BATON ROUGE, La. (AP) — Nearly all of Louisiana's public school districts have the capability to administer online tests, while about two-thirds reach the minimum student-to-computer ratio sought by the state, Superintendent of Education John White said Wednesday.
White outlined to the House and Senate education committees how Louisiana's school systems were faring in upgrading to the computer networks needed for testing tied to the new Common Core educational standards.
Of Louisiana's 69 school districts, 58 have the Internet capacity to run online tests, according to the education department data. White said 47 districts have the desired ratio of seven students to every one computer, up from only two school systems two years ago.
The superintendent touted the improvements, saying districts have made significant strides in recent years. He estimated it would take from $6 million to $20 million to get all districts upgraded to a basic standard of technology.
That doesn't include ongoing maintenance costs and network fees, however.
Concerns about school technology have gained heightened attention with the state's ongoing shift to the Common Core standards, a tougher set of grade-level benchmarks adopted by most states for what students should learn in English, reading and math.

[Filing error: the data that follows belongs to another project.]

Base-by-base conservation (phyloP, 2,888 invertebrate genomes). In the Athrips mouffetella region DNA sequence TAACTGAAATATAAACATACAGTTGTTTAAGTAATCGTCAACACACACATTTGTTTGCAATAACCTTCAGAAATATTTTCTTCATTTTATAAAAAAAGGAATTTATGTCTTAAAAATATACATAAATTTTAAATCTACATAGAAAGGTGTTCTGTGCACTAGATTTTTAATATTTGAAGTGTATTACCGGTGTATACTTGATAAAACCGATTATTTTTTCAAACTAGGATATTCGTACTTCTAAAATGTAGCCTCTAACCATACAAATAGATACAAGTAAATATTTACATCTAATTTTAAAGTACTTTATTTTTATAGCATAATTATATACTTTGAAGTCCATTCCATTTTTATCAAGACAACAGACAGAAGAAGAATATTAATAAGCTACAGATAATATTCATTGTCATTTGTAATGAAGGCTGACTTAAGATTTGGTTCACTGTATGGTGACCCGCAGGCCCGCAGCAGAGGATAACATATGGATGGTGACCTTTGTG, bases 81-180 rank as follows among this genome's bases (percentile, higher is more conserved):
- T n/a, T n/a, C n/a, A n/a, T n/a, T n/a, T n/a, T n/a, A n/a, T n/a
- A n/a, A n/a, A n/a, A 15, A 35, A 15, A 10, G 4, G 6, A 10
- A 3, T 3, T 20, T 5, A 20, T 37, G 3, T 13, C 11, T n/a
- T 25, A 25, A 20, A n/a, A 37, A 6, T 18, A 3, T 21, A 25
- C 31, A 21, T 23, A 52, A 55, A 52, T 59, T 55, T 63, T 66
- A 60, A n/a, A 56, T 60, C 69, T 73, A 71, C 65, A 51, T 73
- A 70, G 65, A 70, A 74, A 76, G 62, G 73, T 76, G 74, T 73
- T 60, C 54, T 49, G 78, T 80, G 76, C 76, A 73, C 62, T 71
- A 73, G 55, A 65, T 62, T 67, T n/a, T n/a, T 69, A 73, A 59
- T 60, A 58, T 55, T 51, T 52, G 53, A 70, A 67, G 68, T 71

The state Board of Elementary and Secondary Education agreed in 2010 to use the standards in Louisiana, and they are being phased into public school classrooms and testing.
School boards and superintendents have said they need more funding to help with upgrading technology to coordinate with the use of the toughened teaching standards and the accompanying computerized tests.
In response, BESE agreed to delay the new tests for high schools, to let students in third and fourth grades take the tests on paper for a few years and to give schools one-year waivers on computerized testing if they don't have the technology.
But by 2015-16, all students in third through eighth grades should be taking online tests that align with Common Core.
"The numbers that I shared today give me great encouragement that the progress we've made is evidence that our state will be ready by that time," White said after the committee hearing.
School districts have known since 2010 that they needed to improve their technology to match the online testing plans, White said.
No state dollars have been identified to help upgrade the remaining systems. BESE is expected to recommend an increase in the state's annual funding for schools and, if approved by lawmakers, districts could use those dollars to defray technology costs.
Rep. Patricia Smith, D-Baton Rouge, said school systems with older buildings will have higher costs to improve their technology, because they may have to rewire their schools. Other lawmakers said rural districts have trouble finding ways to access high-speed online networks.
Only St. James and Iberville parish school systems have reached a one-to-one ratio of students to computers, and Ascension Parish is nearly there, White said.